In 2014, commodity prices fell globally and some economist were quick to predicted doom for sub-Saharan Africa commodity driven economies.
With crude oil prices shedding more than half of its value in the last three months of the 2014 and other commodities like coffee, cocoa and sugar falling to their multi-month lows, it looked like most African countries, which had posted good growth rates over the past decade, would probably go into a tailspin.
A recent forecast on Africa by the International Monetary Fund (IMF), however, shows only little change is expected in the growth rate of most economies in the region in 2015 and 2016.
In the past, many African economies were heavily reliant on commodities to power economic growth, something that made them vulnerable to prices changes on the international market.
While the report shows that economic growth will fall in most countries, there are about a dozen, including Kenya, Tanzania, Ivory Coast, Ethiopia, Egypt and Mali, that are expected to benefit from the fall in oil prices.
In a review of the report the Economist says that a growing manufacturing, services and tourism sectors on the continent is compensating for the loss in commodities revenue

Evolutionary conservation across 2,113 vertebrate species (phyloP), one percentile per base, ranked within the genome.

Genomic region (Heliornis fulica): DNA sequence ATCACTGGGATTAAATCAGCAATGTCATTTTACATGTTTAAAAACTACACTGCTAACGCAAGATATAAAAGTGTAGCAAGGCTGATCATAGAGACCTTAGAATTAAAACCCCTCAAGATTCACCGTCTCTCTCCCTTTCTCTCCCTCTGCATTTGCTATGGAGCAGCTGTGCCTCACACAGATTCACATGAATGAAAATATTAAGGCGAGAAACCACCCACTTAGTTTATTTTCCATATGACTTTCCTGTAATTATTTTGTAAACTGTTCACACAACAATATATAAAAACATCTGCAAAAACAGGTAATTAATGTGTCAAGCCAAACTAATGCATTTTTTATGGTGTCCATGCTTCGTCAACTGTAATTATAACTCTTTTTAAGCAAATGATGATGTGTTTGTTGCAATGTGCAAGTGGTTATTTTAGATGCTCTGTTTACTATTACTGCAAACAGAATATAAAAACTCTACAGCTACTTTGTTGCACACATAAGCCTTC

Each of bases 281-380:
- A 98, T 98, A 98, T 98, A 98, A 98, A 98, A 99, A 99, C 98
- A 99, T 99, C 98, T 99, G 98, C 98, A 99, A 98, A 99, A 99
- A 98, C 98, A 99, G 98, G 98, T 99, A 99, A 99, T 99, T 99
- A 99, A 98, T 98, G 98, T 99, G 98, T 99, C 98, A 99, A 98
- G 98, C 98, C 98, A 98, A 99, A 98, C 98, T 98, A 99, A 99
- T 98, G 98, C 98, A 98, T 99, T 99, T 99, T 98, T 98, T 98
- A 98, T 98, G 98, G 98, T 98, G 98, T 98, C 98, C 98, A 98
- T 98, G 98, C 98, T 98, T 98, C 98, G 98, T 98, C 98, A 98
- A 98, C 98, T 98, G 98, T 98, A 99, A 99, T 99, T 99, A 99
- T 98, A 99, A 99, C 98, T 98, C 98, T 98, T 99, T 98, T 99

“Manufacturing output in the continent is expanding as quickly as the rest of the economy. Growth is even faster in services, which expanded at an average rate of 2.6 percent per person across Africa between 1996 and 2011,” the Economist reported.
“Tourism, in particular, has boomed: the number of foreign visitors doubled and receipts tripled between 2000 and 2012. All this means that even if income from commodity production slips, other parts of the economy can take up the slack.”
The IMF report forecasts that Africa largest economy Nigeria, which largely depends on oil export to meet its fiscal needs, will grow by 10 percent over the two years, down from an earlier prediction of 14 percent.
Only two commodities-dependant economies, Sierra Leone (which was hit by Ebola last year) and Equatorial Guinea, are expected to post negative growth over the next two years.